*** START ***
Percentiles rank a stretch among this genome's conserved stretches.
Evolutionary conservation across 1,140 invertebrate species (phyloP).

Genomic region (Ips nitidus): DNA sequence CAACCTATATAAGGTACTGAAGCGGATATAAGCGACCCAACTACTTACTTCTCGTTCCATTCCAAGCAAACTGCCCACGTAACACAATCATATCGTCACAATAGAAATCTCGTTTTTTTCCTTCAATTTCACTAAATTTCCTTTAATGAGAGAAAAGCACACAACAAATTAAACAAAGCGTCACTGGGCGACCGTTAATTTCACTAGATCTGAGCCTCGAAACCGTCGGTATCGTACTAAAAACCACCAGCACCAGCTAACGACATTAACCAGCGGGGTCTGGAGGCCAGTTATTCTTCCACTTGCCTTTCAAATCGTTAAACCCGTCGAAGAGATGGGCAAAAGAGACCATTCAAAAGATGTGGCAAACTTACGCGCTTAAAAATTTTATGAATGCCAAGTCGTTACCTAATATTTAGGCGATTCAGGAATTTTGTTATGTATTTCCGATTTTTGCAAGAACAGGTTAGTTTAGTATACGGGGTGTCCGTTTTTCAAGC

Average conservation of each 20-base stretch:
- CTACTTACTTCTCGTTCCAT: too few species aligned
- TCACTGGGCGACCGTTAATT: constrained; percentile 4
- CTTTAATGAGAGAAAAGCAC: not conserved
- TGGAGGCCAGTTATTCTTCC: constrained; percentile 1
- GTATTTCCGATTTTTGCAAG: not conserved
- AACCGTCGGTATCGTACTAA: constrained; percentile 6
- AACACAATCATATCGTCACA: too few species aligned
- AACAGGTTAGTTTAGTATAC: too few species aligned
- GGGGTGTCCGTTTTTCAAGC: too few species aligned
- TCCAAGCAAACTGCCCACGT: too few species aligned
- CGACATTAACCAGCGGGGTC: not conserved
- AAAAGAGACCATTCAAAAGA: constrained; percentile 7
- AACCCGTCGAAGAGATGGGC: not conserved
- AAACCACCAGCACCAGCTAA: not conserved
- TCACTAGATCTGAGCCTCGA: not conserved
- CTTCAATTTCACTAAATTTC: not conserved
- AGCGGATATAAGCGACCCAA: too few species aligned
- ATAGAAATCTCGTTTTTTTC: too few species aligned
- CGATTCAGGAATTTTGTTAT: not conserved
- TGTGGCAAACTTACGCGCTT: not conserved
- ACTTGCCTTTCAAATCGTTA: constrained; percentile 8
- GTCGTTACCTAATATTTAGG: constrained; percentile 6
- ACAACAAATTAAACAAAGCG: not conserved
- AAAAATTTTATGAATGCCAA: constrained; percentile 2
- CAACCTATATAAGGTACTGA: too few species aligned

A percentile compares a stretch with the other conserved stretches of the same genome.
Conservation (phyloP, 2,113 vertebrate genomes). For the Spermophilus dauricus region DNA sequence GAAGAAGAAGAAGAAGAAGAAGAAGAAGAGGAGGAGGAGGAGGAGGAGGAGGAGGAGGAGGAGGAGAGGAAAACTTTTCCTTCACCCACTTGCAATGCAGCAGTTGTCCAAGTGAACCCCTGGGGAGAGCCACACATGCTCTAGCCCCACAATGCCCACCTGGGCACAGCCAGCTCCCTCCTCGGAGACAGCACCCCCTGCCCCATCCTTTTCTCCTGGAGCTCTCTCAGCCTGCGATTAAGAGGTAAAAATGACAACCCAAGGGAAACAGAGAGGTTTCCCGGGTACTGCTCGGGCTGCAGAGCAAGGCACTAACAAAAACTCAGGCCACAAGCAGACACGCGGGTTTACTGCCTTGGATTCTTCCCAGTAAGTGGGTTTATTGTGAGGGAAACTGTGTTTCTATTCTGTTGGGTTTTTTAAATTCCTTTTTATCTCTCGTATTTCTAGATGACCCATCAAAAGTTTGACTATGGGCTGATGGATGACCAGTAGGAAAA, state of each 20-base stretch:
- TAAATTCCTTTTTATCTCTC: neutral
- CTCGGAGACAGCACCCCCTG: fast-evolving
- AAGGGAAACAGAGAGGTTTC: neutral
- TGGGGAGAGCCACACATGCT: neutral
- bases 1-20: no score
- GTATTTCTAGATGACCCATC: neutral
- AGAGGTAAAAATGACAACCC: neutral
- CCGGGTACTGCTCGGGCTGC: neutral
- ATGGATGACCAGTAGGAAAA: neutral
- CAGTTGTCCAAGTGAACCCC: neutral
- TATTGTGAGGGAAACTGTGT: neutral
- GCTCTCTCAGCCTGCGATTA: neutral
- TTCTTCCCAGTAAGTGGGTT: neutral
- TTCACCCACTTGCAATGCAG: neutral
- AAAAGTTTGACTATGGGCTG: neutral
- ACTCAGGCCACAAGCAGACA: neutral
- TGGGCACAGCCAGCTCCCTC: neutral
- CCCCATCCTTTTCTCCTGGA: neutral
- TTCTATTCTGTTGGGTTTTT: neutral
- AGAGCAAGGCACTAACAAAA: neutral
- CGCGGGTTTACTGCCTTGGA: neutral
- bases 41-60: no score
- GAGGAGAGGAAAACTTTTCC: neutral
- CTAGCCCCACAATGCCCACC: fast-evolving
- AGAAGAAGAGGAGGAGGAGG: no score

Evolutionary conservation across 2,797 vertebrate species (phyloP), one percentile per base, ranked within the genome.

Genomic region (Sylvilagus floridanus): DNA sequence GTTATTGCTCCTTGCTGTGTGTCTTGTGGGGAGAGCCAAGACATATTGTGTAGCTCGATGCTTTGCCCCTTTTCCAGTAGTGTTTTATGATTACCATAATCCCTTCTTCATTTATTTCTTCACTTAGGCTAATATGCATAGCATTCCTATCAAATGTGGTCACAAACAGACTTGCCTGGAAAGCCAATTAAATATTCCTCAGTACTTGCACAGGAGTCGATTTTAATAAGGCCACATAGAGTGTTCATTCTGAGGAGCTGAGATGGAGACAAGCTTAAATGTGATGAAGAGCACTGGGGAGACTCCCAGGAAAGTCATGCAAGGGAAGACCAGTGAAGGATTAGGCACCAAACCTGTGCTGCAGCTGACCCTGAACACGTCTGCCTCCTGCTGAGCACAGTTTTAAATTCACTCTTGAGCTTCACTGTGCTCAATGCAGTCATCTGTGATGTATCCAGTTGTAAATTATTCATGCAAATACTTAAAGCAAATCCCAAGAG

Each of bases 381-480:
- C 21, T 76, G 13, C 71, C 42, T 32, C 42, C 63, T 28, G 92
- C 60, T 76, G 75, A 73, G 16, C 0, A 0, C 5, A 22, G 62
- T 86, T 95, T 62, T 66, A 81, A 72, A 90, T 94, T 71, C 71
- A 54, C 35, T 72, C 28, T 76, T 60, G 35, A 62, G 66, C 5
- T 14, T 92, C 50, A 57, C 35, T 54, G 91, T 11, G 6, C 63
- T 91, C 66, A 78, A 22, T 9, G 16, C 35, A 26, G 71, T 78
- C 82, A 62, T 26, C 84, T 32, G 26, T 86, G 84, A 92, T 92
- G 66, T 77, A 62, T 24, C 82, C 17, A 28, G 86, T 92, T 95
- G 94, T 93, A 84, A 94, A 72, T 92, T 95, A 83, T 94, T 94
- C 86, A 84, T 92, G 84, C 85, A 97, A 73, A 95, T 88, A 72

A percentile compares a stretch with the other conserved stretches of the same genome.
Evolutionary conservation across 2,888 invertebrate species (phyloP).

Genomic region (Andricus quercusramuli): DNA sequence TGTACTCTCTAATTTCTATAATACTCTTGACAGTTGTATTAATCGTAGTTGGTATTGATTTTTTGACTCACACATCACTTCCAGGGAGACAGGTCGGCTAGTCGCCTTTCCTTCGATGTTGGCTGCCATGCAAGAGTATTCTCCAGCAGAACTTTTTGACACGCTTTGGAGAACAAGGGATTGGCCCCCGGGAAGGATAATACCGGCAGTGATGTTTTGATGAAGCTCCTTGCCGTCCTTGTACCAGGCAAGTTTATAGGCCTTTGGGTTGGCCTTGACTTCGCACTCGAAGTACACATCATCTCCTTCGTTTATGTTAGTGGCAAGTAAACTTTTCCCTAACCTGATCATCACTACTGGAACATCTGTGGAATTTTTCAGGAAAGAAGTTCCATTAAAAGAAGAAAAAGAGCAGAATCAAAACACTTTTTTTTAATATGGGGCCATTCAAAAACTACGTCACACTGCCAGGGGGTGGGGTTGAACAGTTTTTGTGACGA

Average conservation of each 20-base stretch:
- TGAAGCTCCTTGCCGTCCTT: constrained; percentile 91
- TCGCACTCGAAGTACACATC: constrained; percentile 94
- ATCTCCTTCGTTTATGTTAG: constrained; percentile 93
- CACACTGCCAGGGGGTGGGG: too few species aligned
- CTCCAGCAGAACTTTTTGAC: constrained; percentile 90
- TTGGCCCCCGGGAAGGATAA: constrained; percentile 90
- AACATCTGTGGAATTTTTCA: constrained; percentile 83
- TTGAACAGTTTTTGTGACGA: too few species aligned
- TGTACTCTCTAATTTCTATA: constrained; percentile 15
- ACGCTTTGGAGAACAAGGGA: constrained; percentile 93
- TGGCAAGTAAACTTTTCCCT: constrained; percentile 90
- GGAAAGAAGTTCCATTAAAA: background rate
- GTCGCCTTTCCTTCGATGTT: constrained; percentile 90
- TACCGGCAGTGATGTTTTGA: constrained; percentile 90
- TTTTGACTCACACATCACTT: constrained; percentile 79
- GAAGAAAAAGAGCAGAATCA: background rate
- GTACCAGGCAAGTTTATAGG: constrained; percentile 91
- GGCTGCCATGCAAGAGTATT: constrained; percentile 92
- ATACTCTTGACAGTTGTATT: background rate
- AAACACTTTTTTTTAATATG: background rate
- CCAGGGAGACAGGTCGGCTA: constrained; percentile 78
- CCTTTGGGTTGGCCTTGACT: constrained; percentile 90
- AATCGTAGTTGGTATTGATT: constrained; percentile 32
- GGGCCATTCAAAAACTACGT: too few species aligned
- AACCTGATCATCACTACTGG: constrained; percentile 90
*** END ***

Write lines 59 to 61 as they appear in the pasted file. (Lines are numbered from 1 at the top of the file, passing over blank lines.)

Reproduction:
Each of bases 381-480:
- C 21, T 76, G 13, C 71, C 42, T 32, C 42, C 63, T 28, G 92
- C 60, T 76, G 75, A 73, G 16, C 0, A 0, C 5, A 22, G 62